Business Today

In depth: RBI rate cut will have limited impact on industry, consumers

Central bank reduces repo rate but sets inflation benchmark at 5 per cent by March 2014. Takeaway: RBI asks government to step up.

Sanjiv Shankaran        Last Updated: May 3, 2013  | 15:01 IST

Sanjiv Shankaran
The subtext of Reserve Bank of India's (RBI) monetary policy statement early on Friday is that India has exhausted easier options to boost economic growth and the central bank is no longer going to waffle in its inflating-busting mandate.

RBI Governor D Subbarao cut repo rate, the rate at which RBI lends to banks, by 25 basis points with immediate effect to bring it down to 7.25 per cent. One basis point is 0.01 per cent.

Friday's rate cut makes it the third in back-to-back policy announcements when RBI lowered interest rates. Since April 2012, the central bank has reduced policy rates by 125 basis points.

What impact has it had on lending rates for industry and consumers? Limited, says evidence. Between April 2012 and February 2013, the weighted average lending rates of banks has come down by 36 basis points to 12.17 per cent.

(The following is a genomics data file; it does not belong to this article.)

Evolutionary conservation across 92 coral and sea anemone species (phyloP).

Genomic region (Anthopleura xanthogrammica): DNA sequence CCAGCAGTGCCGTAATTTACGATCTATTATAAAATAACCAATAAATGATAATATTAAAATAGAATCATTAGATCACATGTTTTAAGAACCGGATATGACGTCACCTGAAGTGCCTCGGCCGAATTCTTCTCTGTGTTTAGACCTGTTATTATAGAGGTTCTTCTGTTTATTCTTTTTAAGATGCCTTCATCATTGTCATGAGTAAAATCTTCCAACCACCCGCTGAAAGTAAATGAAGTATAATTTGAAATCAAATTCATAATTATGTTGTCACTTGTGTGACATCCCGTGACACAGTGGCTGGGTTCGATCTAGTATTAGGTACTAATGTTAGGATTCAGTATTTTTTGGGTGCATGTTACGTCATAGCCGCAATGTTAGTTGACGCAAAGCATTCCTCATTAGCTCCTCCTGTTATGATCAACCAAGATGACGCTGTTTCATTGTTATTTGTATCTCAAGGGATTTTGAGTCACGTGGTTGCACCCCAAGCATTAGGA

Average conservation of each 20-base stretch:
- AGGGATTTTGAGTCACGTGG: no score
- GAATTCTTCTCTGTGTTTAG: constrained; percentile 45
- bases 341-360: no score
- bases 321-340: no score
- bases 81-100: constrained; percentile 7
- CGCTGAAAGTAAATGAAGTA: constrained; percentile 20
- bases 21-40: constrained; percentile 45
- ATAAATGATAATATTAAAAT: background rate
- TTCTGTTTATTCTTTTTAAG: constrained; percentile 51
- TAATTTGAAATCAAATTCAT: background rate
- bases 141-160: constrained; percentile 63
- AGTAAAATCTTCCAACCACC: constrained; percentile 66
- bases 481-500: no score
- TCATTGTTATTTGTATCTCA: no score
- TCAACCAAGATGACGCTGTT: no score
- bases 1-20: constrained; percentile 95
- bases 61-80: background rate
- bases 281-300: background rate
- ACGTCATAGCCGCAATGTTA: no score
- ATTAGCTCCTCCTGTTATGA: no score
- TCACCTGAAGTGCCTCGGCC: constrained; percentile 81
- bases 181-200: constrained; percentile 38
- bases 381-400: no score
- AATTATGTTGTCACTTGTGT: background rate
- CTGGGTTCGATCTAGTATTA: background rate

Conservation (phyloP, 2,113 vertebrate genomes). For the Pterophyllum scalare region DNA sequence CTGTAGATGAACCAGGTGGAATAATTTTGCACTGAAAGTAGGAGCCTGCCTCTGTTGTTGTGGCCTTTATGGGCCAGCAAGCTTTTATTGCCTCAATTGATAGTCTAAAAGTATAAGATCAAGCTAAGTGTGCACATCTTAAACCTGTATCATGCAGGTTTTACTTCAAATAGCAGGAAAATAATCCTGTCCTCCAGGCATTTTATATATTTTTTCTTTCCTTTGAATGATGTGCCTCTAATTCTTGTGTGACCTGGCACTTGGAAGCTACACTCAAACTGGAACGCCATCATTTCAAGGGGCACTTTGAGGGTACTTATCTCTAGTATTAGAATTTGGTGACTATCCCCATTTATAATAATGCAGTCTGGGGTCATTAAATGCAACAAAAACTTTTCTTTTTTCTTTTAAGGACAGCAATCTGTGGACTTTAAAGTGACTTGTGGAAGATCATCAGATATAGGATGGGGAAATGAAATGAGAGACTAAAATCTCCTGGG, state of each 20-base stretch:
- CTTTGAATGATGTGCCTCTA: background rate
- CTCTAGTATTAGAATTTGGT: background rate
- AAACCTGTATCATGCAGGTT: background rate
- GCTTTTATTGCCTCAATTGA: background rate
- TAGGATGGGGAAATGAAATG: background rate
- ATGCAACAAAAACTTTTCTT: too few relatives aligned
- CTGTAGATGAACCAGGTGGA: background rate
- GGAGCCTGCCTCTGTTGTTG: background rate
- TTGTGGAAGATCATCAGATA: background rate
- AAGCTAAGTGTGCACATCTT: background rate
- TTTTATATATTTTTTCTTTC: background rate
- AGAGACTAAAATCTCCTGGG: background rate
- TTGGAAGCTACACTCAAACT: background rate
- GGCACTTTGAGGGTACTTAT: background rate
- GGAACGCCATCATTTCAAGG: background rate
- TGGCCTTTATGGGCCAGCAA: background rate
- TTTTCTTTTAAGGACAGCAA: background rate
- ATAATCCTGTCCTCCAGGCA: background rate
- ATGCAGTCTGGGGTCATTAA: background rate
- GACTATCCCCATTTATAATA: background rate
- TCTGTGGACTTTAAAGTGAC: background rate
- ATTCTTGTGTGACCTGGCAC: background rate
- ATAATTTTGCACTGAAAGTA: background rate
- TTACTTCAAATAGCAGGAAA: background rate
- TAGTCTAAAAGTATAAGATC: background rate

Transmission of RBI's signals to the end consumer is partly hampered by banks' challenges in raising cheap deposits and dealing with their bad loans.

In addition to the banking system's problems and damage to business sentiment caused by governance issues, the RBI believes 2013/14 is going to be another year of relatively slow growth.

RBI's forecast is the economy will grow 5.7 per cent in 2013/14, lower than the finance ministry's projection of a growth rate between 6.1 per cent and 6.7 per cent. The Prime Minister's Economic Advisory Council forecast the economy would grow by 6.4 per cent.

On this occasion, Subbarao has given people a good reason to believe him when he keeps saying there is limited room for monetary easing. He has set RBI an explicit inflation target for March 2014 - 5 per cent. This is lower than RBI's own forecast that inflation in 2013/14 will be around 5.5 per cent. It's another way of saying that monetary easing has reached the end of road.

Where does it leave the economy? The beleaguered United Progressive Alliance (UPA) government needs to forge a consensus among different sections of the polity - and, indeed, the broader society - to resolve tricky supply constraints in the form of land acquisition, rational pricing of electricity, and tax reforms.

Though the remit for setting interest rates in the economy may be with just one person, the RBI governor, getting all stakeholders on the same page is easier said than done. To paraphrase Subbarao: fix your system before I reduce the cost of capital.

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